• You're all caught up!

How to Stop My Stinging Pain in My Knees

author image David Friedman
David Friedman began writing professionally in 2004. His work appears in the "Daily Illini" and various websites. Friedman is a certified personal trainer through the American College of Sports Medicine and has Bachelor of Science in exercise science from University of Illinois at Urbana-Champaign.
How to Stop My Stinging Pain in My Knees
Avoid debilitating knee pain with a few simple steps. Photo Credit KatarzynaBialasiewicz/iStock/Getty Images

Knee joints sustain plenty of use every day that stinging pain is common. It may be the result of a previous sport injury or arthritis. Fortunately, knee pain can be stopped with adequate preparation. Listen to your body, know your limits, cease exercise if you feel knee pain and maintain a healthy weight to prevent and stop that stinging knee pain.

Step 1

Increase your activity level gradually to allow your knees to acclimate to more activity. Starting to exercise too quickly, as well as increasing intensity too fast, can hurt your knees. If you want to run, start with walking and work up to jogging, then start running.

Step 2

Maintain a healthy weight. Being overweight strains your joints with everyday activities and exercise. According to MayoClinic.com, being overweight may increase your risk of knee and tendon injuries. Keep healthy weight through sensible diet and exercise instead of fad or short-term diets.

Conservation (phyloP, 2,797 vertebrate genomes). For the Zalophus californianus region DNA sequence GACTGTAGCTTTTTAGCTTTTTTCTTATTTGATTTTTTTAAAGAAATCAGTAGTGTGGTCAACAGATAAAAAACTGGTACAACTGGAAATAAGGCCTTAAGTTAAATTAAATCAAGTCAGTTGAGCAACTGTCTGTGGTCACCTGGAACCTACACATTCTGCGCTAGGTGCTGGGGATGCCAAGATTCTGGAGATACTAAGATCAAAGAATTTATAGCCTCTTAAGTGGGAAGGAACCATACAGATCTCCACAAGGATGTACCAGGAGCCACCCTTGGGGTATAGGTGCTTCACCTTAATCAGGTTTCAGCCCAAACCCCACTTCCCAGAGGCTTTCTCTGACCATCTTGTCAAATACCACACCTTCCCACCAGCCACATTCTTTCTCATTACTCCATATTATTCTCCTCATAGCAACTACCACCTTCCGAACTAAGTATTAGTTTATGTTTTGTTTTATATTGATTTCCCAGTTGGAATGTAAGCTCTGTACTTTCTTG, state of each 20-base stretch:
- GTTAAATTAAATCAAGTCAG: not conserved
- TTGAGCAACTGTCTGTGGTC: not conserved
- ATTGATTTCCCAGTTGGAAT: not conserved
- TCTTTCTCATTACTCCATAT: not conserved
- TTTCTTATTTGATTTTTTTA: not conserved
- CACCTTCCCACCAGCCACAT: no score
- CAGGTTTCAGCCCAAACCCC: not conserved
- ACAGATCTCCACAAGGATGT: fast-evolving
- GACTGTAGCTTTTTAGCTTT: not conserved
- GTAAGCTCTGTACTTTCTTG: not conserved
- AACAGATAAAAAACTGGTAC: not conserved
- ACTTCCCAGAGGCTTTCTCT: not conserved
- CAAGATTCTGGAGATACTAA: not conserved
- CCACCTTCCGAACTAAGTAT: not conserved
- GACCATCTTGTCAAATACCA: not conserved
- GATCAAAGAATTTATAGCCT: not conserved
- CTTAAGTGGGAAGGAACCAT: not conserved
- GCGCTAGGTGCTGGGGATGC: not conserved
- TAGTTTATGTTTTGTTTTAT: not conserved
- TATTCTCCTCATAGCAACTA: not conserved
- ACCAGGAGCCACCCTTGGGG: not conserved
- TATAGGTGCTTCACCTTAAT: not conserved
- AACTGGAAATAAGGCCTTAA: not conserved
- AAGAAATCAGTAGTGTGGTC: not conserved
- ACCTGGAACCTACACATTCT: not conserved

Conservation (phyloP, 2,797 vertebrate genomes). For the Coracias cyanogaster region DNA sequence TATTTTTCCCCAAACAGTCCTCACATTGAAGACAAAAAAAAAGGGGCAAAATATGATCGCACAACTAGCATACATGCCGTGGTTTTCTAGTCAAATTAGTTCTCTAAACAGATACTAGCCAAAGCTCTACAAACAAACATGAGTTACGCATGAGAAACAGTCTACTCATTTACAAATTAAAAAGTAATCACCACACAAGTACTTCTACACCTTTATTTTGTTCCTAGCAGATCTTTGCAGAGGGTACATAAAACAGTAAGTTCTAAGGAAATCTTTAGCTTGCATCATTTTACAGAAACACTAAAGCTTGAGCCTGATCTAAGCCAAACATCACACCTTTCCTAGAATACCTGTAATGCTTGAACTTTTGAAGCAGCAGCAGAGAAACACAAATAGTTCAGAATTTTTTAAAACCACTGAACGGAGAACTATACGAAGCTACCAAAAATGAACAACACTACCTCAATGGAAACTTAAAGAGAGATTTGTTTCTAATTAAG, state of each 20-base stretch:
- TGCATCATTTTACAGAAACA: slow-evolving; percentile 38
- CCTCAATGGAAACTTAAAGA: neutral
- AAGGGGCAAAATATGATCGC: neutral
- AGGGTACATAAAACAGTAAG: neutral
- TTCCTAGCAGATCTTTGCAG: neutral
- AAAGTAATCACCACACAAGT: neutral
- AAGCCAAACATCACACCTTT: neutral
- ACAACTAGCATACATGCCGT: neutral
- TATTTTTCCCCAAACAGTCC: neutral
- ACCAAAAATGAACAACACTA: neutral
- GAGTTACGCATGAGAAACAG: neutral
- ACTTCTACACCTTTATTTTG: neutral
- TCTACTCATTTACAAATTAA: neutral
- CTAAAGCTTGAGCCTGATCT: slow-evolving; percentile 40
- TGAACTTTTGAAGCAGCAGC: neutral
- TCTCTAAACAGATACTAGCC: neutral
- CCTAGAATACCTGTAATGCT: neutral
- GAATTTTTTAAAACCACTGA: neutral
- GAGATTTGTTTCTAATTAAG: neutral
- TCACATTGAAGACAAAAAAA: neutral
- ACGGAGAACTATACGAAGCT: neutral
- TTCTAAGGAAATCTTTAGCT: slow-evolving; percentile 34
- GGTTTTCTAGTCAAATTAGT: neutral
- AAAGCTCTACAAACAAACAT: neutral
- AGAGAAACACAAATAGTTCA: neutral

Step 3

Invest in the right shoes for any given activity. If you walk, you can wear almost any kind of tennis or walking shoe because there is less stress on your joints. However, if you plan to run, you need lightweight shoes designed for running. This decreases the likelihood of knee pain or tendon injuries.

Step 4

Schedule an appointment with your doctor if you have chronic knee pain. This may be the sign of a serious medical problem, which only gets worse without treatment. Torn cartilage, tendonitis and arthritis are common perpetrators of knee pain, so tell your doctor about your symptoms. Your physician's guidance, in conjunction with a treatment plan, will help you avoid future knee pain, states Ohio State University Medical Center.

LiveStrong Calorie Tracker
THE LIVESTRONG.COM MyPlate Nutrition, Workouts & Tips
  • Gain 2 pounds per week
  • Gain 1.5 pounds per week
  • Gain 1 pound per week
  • Gain 0.5 pound per week
  • Maintain my current weight
  • Lose 0.5 pound per week
  • Lose 1 pound per week
  • Lose 1.5 pounds per week
  • Lose 2 pounds per week
  • Female
  • Male
ft. in.



Demand Media